This is a great question, but it is one I don’t have a clear answer for. I’ve been looking for data that accurately tracks the gig economy and the multiple job-holding sector specifically for a while, and found that it is quite elusive. I think it is difficult to get accurate numbers because of the way employment data is tracked in this country and even globally. But generally speaking, in the last ten years, there’s been a consensus among experts that the gig economy is thriving. In fact some even say that all of the net growth in the American economy in the past five years has been in the gig sector. So, the gig economy has definitely been on an upwards trend even before the pandemic and this recession. My prediction is that we will see an even higher jump in these numbers in the next few years because people are more open to considering it as a career option.
For example, I looked at Google trend data for searches on the terms “second job” and “multiple jobs,” and there was a huge spike in Google searches for “second job” in late March. So right as things were shutting down, there was a surge of interest in secondary employment. It’s definitely intuitive that people will look for alternative employment if they feel their job security is uncertain, but I was still surprised at how big the jump was.
What do you predict for the future of the gig economy?
It feels very hard to predict anything at the moment. But before the pandemic, I would’ve predicted that my school-aged children had a very high likelihood of generating at least some portion of their income as independent workers over the course of their careers. I think the data shows that the number of full-time organizational jobs is waning as a result of both supply and demand. We see that many workers these days hold many different jobs in their lifetime, so they are jumping from job to job a lot more than they used to be. So like I said, there has already been an increase in the gig economy. I think there will be even more of an increase now that people are seeing the benefits of remote work due to the pandemic.
I don’t think we are going to become a completely remote, online, independent economy in any way, though. There is a really important role that organizations play in people’s lives, and we’ve seen independent workers suffer from lacking this, resulting in identity struggles, loneliness, lacking a sense of belonging to a group, and so on. However, we might now see a change in organizations that might make their day-to-day operations look a little more like what we see in the gig economy. For example, with a higher level of uncertainty about the future, some organizations may opt to hire short-term contractors for projects. Additionally, the remote work imperative may mean that even organizational workers have more autonomy, flexibility, and responsibility at the moment. The increase in these job characteristics may even continue post-pandemic for some, now that they’ve proven that they can be productive when working from home with increased freedom.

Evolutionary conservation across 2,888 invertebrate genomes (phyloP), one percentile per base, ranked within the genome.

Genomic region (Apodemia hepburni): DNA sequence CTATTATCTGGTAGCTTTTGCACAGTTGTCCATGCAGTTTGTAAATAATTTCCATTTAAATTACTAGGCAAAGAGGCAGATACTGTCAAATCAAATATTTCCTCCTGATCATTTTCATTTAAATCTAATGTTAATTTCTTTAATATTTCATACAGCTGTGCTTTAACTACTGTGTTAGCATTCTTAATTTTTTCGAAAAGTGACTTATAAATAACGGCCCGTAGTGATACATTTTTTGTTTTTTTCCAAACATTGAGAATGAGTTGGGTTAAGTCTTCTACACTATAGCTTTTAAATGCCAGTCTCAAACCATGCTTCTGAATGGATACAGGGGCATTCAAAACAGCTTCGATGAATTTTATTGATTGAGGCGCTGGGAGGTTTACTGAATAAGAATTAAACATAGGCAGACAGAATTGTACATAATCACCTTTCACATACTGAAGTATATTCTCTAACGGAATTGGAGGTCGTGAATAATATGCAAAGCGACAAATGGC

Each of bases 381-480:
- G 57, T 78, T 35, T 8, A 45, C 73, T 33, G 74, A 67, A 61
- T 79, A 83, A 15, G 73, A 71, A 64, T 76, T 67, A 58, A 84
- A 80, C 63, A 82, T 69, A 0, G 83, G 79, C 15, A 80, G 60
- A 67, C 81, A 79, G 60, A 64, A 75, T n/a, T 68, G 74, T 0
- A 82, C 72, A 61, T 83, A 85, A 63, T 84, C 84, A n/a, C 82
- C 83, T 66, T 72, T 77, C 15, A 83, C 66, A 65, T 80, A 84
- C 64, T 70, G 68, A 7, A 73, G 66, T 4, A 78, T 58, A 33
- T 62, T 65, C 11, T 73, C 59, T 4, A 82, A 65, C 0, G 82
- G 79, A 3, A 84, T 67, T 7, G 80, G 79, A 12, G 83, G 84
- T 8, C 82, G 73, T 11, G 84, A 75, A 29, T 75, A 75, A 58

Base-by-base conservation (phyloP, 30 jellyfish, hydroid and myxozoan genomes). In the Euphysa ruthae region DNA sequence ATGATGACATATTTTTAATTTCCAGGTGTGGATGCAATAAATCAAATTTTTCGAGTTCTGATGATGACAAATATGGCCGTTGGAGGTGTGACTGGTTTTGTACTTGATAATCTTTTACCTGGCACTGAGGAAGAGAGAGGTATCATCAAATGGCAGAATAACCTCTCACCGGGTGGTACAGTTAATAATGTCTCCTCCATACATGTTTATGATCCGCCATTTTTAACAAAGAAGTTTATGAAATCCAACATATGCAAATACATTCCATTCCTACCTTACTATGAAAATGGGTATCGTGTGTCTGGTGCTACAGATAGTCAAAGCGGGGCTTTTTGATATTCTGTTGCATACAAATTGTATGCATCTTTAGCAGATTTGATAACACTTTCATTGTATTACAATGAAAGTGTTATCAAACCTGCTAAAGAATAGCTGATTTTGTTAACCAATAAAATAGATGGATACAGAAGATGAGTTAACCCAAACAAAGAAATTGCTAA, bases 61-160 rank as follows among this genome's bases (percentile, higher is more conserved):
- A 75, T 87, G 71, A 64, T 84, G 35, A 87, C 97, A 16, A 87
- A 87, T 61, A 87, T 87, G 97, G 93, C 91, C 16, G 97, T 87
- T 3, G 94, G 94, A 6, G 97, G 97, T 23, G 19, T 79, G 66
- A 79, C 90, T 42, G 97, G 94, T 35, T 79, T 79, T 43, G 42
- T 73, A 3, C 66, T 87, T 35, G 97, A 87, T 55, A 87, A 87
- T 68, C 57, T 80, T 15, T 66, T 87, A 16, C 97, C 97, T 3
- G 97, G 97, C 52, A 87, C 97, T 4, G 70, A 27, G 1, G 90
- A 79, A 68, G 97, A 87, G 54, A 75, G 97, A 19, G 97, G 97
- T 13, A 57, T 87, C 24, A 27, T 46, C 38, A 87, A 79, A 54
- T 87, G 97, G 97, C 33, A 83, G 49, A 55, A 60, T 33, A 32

You and your research team were recently awarded a $97,000 grant from the Society for Industrial and Organizational Psychology for your project “Working Off the Grid: Building Resilience in the GIG Economy.” Can you tell me about the project?
There’s a lot of industries where people can work for either large organizations or work independently as a gig worker, and my colleagues, professor Sue Ashford from the University of Michigan and Brittany Lambert, a doctoral student from the University of Colorado, and I are really interested in better understanding the differences between workers’ experiences inside and outside organizations. Specifically, we are conducting a comparison study to better understand the individual resources–the psychological tendencies and behaviors–that help people thrive in each context.
We then aim to develop an intervention that independent workers can utilize themselves – whether it’s cognitive reframing, inspired by cognitive-behavioral therapy techniques, or a small behavioral task they can enact each day – that’s going to help them when working in this organization-less environment.
We are currently in the preliminary stages of the project and will begin interviewing matched samples of independent and employed workers from the same industries this fall. Through these interviews and a series of laboratory studies, we will develop and assess three different interventions to investigate ways of helping people be resilient when working on their own without an organization providing them with different forms of support and resources. Then, in the spring, we will test the interventions we have developed in a field sample of independent workers
Ultimately, we want to empower people, specifically independent workers, to take control of their own resilience – to be able to bounce back from setbacks – which we believe from our research is a muscle that you can build, not an innate trait that you either have or don’t have. It’s something you can develop over time through practice. The ultimate goal of our research is to help guide independent workers, to point out where they should invest their time and effort, so that they can develop greater levels of resilience.
Interview by Alexandra McQueen, University Communications
Photography by Martin W. Kane, University Communications